Getting to Know the Church Fathers: An Evangelical Introduction

By Smither, Edward L. | Journal of the Evangelical Theological Society, March 2008 | Go to article overview

Getting to Know the Church Fathers: An Evangelical Introduction


Smither, Edward L., Journal of the Evangelical Theological Society


Getting to Know the Church Fathers: An Evangelical Introduction. By Bryan M. Litfin. Grand Rapids: Brazos, 2007, 304 pp., $ 22.99 paper.

Bryan Litfin has rendered a great service to students of early church history (and the professors who teach them) in this introductory pa tri s tics text. In ten chapters, Litfin narrates the stories of ten Church fathers-seven Greek (Ignatius of Antioch, Justin, Irenaeus, Origen, Athanasius, John Chrysostom, and Cyril of Alexandria) and three Latin (Tertullian, Perpetua, and Augustine). The reader will immediately notice the author's rightful inclusion of a woman, Vibia Perpetua, in his account of the Fathers-a group largely determined by their literary and theological output in the first five centuries.

As an introduction to patristics, this book generally resembles Ramsey's Beginning to Read the Fathers (a work cited by Litfin for further reading in his introductory chapter) yet it is distinct because Ramsey organizes his survey around themes (e.g., Scripture, prayer, monasticism) and certainly writes from a Roman Catholic perspective. Litfin's book might also be compared to Chadwick's The Early Church; yet, this work, first published nearly forty years ago, focuses more on early Christian movements and is generally more difficult reading. Litfin, correctly noting that most patristics texts are doctrinal in nature (e.g. Kelly's Early Christian Doctrines), chooses a biographical and narrative approach instead. Not only does this approach successfully invite and engage the modern reader, it is faithful to the patristic worldview that valued remembering the lives and concrete models of faith through a tradition of sacred biography (a corpus that numbered over 8,000 individual biographies by the medieval period).

Litfin's unique biographical approach is a necessary complement to existing patristics scholarship. He has made the early Church fathers accessible and inviting to evangelical students who may have little exposure to, background for, and consequent interest in this period. Litfin's work contributes to the growing evangelical interest and scholarly output in patristics that presently includes works like Chris Hall's Reading Scripture with the Church Fathers and Learning Theology with the Church Fathers; InterVarsity's Ancient Christian Commentary on Scripture (Thomas Oden, ed.), and Baker Academic's present series, Evangelical Ressourcement: Ancient Sources for the Church's Future.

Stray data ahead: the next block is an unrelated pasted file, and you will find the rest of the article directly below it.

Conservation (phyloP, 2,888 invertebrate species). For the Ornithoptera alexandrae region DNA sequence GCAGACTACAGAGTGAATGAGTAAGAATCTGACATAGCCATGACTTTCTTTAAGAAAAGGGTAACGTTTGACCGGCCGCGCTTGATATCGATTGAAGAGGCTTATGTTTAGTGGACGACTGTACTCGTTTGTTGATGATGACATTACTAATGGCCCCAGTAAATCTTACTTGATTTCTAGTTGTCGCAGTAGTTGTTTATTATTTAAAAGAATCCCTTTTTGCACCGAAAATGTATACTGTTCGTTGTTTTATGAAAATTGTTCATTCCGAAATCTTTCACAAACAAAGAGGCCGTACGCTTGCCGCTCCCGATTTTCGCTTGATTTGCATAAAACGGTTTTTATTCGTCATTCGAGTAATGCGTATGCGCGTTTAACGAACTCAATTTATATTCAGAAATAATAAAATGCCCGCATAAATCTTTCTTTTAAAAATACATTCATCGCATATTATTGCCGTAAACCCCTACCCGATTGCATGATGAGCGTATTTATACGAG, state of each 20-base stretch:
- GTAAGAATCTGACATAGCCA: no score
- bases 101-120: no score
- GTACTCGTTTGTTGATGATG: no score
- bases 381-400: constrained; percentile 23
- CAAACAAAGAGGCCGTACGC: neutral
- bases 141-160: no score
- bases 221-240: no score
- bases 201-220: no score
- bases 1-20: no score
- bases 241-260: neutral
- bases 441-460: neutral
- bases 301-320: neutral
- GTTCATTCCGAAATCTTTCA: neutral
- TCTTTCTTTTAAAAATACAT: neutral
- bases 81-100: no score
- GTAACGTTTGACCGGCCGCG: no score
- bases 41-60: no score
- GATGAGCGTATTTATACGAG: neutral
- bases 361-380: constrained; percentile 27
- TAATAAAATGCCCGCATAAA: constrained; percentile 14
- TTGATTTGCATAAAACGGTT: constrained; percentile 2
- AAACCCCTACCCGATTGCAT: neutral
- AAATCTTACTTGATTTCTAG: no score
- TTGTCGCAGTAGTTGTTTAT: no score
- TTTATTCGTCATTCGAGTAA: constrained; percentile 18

Liftin's work has numerous strengths, including being resourceful, inviting, accessible, integrative, and engaging. I will comment on each of these areas of strength.

In the opening pages, Litfin includes a helpful map (p. 8) of the Roman world to which readers can easily turn when unsure about the location of Nicea or Hippo, for example, or when distinguishing between Eusebius of Cappadocian Caesarea and Eusebius of Palestinian Caesarea, for example. Furthermore, he includes a timeline dating from 800 BC to AD 500 noting key events in the church and politics as well as the lives of the Fathers (pp. 9-10). At the end of each chapter, Litfin includes a bibliography with key secondary sources and a reference to the Fathers' writings in English translation, providing students with immediate resources for research.

Litfin's work is inviting to current evangelical undergraduate and seminary students. He accomplishes this is by beginning each chapter with a captivating anecdote that bridges into the narrative of the particular Father to be treated. A man on death row introduces Ignatius of Antioch (pp. 31-33); Tertullian is likened to a gun blazing, Wild West cowboy (pp. 97-99); and C. S. Lewis's imaginative depiction of Narnia introduces the reader to Origen's exegetical method (pp. 142-43). These anecdotes serve to draw readers into the upcoming stories and pique interest in the Fathers. Furthermore, Litfin narrates these stories in an inviting way. For example, he winsomely tells of Justin's journey to faith (pp. …

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